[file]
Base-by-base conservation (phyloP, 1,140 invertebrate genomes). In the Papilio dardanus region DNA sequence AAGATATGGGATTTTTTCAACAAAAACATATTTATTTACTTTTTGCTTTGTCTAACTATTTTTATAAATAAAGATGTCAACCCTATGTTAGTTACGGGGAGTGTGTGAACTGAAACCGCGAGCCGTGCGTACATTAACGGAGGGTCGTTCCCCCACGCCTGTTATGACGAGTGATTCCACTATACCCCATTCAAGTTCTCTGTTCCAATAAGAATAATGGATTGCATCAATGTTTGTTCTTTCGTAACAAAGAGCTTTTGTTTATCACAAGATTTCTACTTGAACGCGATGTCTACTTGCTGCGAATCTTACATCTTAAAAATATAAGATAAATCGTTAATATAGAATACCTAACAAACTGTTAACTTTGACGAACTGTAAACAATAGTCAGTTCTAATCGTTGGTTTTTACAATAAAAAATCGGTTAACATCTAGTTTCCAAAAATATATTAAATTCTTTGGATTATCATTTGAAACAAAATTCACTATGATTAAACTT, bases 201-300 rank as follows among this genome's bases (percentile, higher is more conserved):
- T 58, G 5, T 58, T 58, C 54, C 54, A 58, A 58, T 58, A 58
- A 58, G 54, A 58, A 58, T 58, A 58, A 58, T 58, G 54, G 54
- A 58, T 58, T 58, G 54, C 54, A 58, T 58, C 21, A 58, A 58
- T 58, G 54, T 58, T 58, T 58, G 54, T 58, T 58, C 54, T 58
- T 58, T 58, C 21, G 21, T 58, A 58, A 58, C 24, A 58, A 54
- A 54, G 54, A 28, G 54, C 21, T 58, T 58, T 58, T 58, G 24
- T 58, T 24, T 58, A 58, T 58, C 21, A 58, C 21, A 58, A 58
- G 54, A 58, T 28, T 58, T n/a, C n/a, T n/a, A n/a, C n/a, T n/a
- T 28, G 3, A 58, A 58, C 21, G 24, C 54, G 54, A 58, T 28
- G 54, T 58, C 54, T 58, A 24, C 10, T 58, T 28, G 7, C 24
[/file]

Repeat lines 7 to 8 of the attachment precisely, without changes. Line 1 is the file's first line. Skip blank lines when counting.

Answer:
- A 54, G 54, A 28, G 54, C 21, T 58, T 58, T 58, T 58, G 24
- T 58, T 24, T 58, A 58, T 58, C 21, A 58, C 21, A 58, A 58